Photo by Adrian Lakomy
|1999||Inscribed||Reasons for inscription|Chris Nielsen (South Africa):
I first visited Robben Island in 1994 and was impressed. However, re-visiting it last year (2008) I was bitterly disappointed with the amount of neglect and dereliction that had been allowed to occur there. Certainly the prison has been well-looked after and restored, but the rest of the island verges on the appalling. The guide we had on our tour did nothing but rattle on in her own dreadful version of Afro-glish about Robert Sobukhwe (about whom most of the foreigners on the bus knew nothing) and scarcely made mention of Mandela. We were taken to a rubbish dump from which there was a good view of Cape Town and told that we could take pictures. However, the fortifications and the penguins were utterly lacking from the itinerary and were never mentioned. It struck me that it was an awful pity that such an interesting place had been allowed to reach such a state of dereliction and scabbiness.
Date posted: April 2009 Adrian Lakomy (Slovakia):
First to say it was a fight to get there :) If you want to visit Robben Island (translation from Dutch - Seal island)they really recommend to make a reservation in advance - pls do it! I sent my reservation on Monday in order to visit the site on wednesday, but the answer was "We are fully booked till saturday". I was quite sad as next day was my last one in SAR. So i agreed with the cashier that if there would be any cancellation, I would take it. I had luck :)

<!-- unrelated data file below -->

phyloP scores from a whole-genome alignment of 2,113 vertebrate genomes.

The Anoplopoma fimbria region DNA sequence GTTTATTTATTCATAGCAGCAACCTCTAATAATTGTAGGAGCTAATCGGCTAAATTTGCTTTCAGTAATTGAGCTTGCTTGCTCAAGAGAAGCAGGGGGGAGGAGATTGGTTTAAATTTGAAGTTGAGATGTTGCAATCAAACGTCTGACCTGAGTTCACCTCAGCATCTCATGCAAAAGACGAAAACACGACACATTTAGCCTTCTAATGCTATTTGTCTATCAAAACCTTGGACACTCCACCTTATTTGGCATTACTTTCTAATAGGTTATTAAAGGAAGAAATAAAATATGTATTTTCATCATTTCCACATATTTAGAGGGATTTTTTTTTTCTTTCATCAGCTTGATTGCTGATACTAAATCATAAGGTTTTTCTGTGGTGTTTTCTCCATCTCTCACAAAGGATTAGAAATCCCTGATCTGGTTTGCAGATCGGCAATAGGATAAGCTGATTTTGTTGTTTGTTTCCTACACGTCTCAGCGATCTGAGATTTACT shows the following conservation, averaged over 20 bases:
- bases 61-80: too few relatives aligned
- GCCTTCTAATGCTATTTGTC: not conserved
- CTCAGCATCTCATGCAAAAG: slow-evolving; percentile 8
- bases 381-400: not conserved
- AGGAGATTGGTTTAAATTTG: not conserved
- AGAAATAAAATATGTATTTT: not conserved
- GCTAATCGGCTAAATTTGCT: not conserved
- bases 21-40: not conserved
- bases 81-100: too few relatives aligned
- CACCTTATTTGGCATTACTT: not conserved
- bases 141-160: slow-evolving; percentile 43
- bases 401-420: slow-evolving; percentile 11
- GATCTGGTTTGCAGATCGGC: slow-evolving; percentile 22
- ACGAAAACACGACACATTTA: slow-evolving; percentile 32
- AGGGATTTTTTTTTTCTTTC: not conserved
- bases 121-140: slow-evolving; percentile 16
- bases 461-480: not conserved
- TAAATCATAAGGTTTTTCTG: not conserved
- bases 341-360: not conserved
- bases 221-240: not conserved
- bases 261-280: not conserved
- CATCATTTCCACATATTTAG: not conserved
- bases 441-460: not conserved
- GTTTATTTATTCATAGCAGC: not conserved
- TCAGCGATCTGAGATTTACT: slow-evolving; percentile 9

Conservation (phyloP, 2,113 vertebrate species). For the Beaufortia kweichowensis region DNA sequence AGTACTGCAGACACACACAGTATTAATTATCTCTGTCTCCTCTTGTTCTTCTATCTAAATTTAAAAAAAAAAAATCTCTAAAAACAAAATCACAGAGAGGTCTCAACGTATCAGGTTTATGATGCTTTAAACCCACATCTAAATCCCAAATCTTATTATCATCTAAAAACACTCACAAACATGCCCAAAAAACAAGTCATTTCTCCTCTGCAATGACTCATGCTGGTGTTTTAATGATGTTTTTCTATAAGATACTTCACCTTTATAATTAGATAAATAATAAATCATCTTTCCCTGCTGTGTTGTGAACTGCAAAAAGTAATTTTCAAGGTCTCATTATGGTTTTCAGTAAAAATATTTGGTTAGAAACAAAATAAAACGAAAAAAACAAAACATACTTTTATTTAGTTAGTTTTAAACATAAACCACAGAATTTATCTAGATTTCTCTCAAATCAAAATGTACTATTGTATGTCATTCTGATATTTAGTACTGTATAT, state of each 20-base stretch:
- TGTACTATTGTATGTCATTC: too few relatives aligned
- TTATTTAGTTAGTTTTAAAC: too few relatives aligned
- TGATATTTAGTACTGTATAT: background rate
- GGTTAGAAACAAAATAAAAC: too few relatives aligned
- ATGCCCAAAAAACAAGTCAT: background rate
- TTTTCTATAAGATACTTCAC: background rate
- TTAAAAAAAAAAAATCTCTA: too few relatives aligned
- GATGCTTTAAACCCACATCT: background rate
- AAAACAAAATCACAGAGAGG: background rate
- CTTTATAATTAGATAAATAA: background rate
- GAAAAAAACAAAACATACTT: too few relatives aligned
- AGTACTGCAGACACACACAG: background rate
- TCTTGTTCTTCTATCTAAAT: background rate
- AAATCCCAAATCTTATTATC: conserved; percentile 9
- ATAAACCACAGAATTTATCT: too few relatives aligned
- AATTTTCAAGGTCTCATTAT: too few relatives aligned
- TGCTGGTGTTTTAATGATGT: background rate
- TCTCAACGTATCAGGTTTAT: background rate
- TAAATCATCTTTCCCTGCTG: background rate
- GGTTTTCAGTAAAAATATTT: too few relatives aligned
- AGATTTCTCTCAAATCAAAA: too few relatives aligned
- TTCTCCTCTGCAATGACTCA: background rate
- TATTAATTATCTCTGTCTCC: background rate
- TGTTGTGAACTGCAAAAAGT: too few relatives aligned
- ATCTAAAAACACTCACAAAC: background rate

The site consists of two locations - the Nelson Mandela Gateway (+ Jetty 1) which is on mainland. There is a museum and and a port. In the museum there is a small cinema where former prisoners are speaking and singing - it is very emotive. The boat trip to island takes about 30 minutes. If you step out on island you will see the main gate with sign "Robben island welcomes you - we serve with pride". Then you are taken by a bus trip around the island where you can see the village, school, temples, prison for criminals, some shipwrecks, lighthouse and a cannon battery. The guide in a bus was a very funny guy who at least made some humour in this sad place. We visited also the "University of Robben island". It is a small cave in lime quarry where the political prisoners were teaching one another. When the guardsmen caught them, they were punnished.
Next part was a visit of Maximum security jail - thats the part where the political prisoners were held. Ironic is the jail was built by the prisoners itself. All the sectors A-F are ground floor buildings. A-F were cells for one prisoner, D-F were big rooms for 80 prisoners. None of the sector was comfortable. Each guide here is a real polictical prisoner, so you get the info from first hand and its best for you in order to ask a lot of questions.
The place is not a beauty site - but you can feel all the bad what happened there - I had a lot of to think about when we finished. If I do recommend this site? - yes, for sure.
As a bonus: on the island is the second greatest African penguins colony in SAR.
Picture: Prison from outside with our political prisoner as guide
Have you been to Robben Island? Share your experiences!